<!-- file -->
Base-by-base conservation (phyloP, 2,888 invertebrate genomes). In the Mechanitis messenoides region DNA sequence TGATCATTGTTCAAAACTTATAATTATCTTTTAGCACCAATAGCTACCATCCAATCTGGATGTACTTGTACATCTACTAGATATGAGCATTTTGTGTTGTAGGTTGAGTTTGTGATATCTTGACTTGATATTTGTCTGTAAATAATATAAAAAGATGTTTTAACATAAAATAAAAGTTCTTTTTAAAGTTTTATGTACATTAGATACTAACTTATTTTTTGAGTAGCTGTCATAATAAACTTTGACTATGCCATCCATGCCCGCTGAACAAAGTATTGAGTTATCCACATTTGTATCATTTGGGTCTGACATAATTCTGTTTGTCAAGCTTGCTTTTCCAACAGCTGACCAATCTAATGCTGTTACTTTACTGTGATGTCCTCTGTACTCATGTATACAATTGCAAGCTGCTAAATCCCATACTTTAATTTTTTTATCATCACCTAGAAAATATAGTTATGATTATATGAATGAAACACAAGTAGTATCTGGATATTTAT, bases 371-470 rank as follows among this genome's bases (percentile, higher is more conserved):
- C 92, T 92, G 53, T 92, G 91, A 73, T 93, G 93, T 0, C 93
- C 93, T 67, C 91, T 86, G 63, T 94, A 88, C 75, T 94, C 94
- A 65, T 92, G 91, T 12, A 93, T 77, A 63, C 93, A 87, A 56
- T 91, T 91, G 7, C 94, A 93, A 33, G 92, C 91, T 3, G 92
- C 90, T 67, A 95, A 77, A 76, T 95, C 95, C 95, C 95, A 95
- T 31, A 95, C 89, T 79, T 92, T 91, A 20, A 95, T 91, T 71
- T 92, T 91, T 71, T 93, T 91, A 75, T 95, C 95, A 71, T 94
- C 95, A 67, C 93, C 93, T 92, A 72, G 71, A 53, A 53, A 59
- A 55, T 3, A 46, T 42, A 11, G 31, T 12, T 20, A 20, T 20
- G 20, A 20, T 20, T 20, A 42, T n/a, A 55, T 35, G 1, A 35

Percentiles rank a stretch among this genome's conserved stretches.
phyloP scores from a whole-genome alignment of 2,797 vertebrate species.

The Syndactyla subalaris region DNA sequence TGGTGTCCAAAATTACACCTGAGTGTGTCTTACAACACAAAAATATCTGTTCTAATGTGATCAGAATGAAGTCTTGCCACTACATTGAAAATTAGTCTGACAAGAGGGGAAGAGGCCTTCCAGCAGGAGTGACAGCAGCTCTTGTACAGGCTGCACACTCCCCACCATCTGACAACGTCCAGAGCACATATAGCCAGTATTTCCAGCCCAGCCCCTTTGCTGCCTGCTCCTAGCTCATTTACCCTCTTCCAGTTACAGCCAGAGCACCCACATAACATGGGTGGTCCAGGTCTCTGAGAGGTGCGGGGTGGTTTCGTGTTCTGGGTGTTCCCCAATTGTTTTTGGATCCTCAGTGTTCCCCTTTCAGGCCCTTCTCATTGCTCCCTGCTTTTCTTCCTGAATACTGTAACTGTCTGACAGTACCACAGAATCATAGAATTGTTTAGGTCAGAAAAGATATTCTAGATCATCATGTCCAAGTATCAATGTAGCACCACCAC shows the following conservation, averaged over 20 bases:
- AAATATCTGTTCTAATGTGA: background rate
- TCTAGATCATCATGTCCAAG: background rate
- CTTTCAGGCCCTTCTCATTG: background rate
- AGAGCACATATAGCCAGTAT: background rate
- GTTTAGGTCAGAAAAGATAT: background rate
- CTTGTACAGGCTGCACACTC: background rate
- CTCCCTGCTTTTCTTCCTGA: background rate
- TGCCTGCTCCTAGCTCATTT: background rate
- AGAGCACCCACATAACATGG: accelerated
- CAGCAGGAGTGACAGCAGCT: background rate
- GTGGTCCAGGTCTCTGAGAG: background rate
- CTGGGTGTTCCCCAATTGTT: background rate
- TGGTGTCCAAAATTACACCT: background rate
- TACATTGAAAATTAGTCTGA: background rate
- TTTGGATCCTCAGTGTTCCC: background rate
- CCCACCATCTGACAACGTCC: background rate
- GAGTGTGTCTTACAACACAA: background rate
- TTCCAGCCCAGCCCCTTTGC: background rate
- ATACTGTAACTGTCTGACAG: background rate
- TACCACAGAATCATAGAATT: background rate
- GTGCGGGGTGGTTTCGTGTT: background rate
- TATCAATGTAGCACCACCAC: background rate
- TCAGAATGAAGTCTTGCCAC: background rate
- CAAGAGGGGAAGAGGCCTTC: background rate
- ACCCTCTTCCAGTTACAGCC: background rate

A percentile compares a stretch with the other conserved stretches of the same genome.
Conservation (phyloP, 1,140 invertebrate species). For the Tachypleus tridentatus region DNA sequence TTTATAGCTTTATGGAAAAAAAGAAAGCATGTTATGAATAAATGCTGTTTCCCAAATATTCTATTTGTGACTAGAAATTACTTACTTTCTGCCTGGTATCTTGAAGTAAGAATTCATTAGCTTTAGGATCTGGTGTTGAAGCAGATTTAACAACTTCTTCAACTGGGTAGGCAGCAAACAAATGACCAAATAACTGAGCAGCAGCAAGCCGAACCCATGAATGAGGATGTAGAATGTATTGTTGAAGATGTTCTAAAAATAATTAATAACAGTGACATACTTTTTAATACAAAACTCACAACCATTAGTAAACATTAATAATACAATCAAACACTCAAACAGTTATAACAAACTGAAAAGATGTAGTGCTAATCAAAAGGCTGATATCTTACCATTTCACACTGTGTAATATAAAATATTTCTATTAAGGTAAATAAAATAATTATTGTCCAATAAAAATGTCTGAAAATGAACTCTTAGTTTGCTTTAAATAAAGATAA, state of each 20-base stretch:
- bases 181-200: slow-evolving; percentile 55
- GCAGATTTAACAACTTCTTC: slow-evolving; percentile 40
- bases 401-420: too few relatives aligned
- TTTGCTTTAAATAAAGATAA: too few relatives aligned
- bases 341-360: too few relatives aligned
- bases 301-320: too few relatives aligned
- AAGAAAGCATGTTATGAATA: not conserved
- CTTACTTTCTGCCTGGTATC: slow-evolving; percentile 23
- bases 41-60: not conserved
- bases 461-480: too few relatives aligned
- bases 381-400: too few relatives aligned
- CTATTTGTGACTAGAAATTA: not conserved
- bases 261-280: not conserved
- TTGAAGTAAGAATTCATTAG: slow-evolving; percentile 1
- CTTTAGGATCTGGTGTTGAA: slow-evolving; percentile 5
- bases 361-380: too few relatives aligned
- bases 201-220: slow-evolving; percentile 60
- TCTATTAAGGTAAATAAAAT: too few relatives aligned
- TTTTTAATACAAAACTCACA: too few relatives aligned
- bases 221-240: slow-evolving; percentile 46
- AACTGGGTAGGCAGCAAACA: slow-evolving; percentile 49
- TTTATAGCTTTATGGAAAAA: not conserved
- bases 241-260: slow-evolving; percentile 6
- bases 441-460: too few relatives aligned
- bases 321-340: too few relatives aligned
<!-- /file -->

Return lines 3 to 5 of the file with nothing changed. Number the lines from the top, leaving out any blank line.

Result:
- C 93, T 67, C 91, T 86, G 63, T 94, A 88, C 75, T 94, C 94
- A 65, T 92, G 91, T 12, A 93, T 77, A 63, C 93, A 87, A 56
- T 91, T 91, G 7, C 94, A 93, A 33, G 92, C 91, T 3, G 92